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FW: ANB - Bio of the Day

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  • Bob Huddleston
    I ll net not have a dozen folk have ever heard of Dr. Otis. But these are the unsung but terribly important people who make historical research possible --
    Message 1 of 4 , Nov 23, 2001
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      I'll net not have a dozen folk have ever heard of Dr. Otis. But these are
      the unsung but terribly important people who make historical research
      possible -- and, in this case, save lives in the process.

      Take care,

      Bob

      Judy and Bob Huddleston
      10643 Sperry Street
      Northglenn, CO 80234-3612
      303.451.6276 Adco@...

      -----Original Message-----
      From: ANB Biography of the Day [mailto:biod-request@...]
      Sent: Friday, November 23, 2001 12:00 AM
      To: ANB bioday mailing list
      Subject: ANB - Bio of the Day


      American National Biography Online


      Otis, George Alexander (12 Nov. 1830-23 Feb. 1881), U.S. Army medical
      officer, was born in Boston, Massachusetts, the son of George Alexander
      Otis, a lawyer, and Anna Maria Hickman. His mother remained for some time in
      Boston after his father died in 1831 before returning to her native
      Virginia, and Otis attended Boston Latin School before entering school in
      Fairfax County, Virginia. He received a B.A. from Princeton College in 1849
      and entered medical school at the University of Pennsylvania that same year,
      after spending the summer studying with a local physician. He married
      Pauline Clark Baury in 1850; they had two children. In 1851 Otis received
      both an M.A. from Princeton and his medical degree from the University of
      Pennsylvania. He then studied ophthalmic and general surgery in Paris,
      France, until the spring of 1852, when he returned to the United States and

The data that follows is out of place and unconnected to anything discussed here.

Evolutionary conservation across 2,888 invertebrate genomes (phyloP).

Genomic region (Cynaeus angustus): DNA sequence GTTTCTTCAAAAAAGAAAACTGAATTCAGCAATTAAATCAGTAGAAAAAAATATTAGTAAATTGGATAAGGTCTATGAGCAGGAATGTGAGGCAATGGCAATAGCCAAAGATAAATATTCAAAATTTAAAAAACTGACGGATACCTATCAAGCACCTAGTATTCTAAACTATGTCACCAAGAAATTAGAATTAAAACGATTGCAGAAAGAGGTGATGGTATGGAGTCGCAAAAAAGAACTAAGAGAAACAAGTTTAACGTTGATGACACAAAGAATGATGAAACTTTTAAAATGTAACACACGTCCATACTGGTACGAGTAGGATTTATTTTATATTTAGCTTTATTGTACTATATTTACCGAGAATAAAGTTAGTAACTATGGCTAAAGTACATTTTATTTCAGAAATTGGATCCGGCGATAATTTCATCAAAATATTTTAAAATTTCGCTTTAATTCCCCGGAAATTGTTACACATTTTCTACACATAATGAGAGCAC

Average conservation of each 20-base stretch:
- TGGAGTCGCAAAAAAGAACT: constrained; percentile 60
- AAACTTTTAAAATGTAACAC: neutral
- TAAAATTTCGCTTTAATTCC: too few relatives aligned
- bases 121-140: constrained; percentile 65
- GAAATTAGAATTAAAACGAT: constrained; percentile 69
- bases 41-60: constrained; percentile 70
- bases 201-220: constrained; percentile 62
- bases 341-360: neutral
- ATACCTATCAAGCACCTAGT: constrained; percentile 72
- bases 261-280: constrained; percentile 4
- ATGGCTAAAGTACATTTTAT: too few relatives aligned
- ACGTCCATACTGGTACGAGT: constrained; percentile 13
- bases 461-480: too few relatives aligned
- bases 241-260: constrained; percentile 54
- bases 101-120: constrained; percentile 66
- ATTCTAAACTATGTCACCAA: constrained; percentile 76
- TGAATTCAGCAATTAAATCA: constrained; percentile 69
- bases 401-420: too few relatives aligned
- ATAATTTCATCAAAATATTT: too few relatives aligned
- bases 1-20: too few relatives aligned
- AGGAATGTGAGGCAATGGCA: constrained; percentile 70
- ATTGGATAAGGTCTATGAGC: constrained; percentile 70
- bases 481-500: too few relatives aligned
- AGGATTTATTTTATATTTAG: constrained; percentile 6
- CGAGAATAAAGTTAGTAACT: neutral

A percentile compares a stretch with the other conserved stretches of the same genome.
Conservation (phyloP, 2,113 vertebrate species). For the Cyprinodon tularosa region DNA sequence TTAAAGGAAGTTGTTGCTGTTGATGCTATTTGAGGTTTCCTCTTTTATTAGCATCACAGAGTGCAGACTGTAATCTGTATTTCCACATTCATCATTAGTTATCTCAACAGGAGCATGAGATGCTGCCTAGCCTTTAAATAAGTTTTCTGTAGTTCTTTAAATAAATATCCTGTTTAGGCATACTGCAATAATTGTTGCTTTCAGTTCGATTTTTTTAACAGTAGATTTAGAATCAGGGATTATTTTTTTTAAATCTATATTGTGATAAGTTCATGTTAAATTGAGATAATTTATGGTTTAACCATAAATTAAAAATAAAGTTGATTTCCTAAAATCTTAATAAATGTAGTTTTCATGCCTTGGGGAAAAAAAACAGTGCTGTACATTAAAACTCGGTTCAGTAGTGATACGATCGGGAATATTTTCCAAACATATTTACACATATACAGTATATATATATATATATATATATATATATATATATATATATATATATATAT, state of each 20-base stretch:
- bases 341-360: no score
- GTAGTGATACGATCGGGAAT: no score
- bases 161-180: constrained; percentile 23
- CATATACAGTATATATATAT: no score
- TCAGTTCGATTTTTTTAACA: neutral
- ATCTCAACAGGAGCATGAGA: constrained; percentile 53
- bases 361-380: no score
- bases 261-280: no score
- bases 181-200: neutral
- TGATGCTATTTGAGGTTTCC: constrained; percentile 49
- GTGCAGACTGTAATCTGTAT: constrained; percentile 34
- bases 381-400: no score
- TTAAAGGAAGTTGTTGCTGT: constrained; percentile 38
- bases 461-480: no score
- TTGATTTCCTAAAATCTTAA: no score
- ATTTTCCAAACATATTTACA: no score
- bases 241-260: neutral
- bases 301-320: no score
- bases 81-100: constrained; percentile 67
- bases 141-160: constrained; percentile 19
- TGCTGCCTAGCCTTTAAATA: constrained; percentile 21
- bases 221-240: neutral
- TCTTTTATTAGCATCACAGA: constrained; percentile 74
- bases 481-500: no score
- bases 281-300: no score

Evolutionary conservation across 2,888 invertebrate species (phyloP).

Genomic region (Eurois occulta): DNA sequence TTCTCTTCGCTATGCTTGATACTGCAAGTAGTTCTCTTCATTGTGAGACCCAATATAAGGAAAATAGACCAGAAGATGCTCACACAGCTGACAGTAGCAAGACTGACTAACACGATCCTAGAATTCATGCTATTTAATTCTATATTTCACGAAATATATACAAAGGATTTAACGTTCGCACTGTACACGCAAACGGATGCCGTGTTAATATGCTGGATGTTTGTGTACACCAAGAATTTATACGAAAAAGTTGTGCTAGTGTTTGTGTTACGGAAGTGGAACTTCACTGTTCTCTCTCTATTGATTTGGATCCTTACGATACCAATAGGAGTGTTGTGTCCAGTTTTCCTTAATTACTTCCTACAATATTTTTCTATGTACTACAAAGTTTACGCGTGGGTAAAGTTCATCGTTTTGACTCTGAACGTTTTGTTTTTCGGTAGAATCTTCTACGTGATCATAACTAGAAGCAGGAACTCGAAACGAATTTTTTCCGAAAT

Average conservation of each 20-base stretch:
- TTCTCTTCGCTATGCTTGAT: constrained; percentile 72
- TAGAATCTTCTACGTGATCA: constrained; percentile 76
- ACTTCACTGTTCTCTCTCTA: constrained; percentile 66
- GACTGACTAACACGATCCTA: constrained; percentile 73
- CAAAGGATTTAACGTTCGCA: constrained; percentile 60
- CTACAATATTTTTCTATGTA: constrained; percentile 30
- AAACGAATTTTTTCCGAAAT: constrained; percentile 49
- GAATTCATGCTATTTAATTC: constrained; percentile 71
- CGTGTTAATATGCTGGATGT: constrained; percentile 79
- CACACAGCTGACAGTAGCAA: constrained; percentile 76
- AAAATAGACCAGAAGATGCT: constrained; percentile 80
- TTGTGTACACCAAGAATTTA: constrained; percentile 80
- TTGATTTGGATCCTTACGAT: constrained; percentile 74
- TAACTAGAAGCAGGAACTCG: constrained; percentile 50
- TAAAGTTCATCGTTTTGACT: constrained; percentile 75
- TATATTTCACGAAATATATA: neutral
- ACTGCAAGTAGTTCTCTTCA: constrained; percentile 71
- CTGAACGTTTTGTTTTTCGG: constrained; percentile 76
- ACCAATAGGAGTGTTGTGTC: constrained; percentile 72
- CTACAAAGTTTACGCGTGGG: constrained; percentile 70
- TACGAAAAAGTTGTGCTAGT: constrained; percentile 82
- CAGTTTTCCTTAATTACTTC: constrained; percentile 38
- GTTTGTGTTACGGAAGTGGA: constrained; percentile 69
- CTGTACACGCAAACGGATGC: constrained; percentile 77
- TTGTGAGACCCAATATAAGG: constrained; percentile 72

opened a private practice in Richmond, Virginia.

      In the spring of 1853 Otis provided the necessary financing and joined
      another physician to start publishing the Virginia Medical and Surgical
      Journal, in which he included many abstracts and translated articles from
      French medical literature. In 1854, having concluded that his practice in
      Richmond would not provide him with the experience as a surgeon that he
      desired, Otis moved to Springfield, Massachusetts, where the growing
      population and the presence of manufacturing offered more promise. He
      continued for some years thereafter, however, to serve as a corresponding
      editor for the Virginia Medical and Surgical Journal.

      With the outbreak of the Civil War, Otis joined the Twenty-seventh
      Massachusetts Volunteers as surgeon. In this capacity he served in campaigns
      in Maryland, Virginia, and North Carolina. While on detached duty in the
      Department of the South he made the acquaintance of Charles H. Crane, the
      department's medical director, who soon thereafter became Surgeon General
      Joseph K. Barnes's chief assistant. In June 1864 Otis resigned from the
      Twenty-seventh Massachusetts Volunteers to accept an appointment as
      assistant surgeon, U.S. Volunteers, in which capacity he could be assigned
      wherever his services were needed. Not long thereafter he renewed his
      acquaintance with Crane, who had him detailed to assist the curator of the
      newly established Army Medical Museum, John H. Brinton, then deeply involved
      in collecting anatomical specimens representative of Civil War wounds or
      illustrative of damage done by disease. In October 1864 Otis was appointed
      to succeed Brinton as curator, in which position he served sixteen years,
      longer than anyone else has ever served.

      Otis was mustered out of the wartime army in 1866 but immediately accepted
      an appointment as first lieutenant and assistant surgeon in the Regular Army
      Medical Department. Within weeks he had been promoted to captain. He was
      also granted brevet ranks of captain, major, and lieutenant colonel in
      recognition of his wartime services.
      >From this time onward his professional life centered on the museum.
      He was assigned particular responsibility for those sections
      of the museum concerned with surgery and photography. Among his ambitions
      was collecting skulls "from the oldest burial places in our own and other
      countries." His efforts on the museum's behalf led to the transfer to the
      Army Medical Museum of all human skeletons held by the Smithsonian
      Institution.

      Otis's numerous publications in this period covered a range
      of subjects and included many monographs published by the Medical Department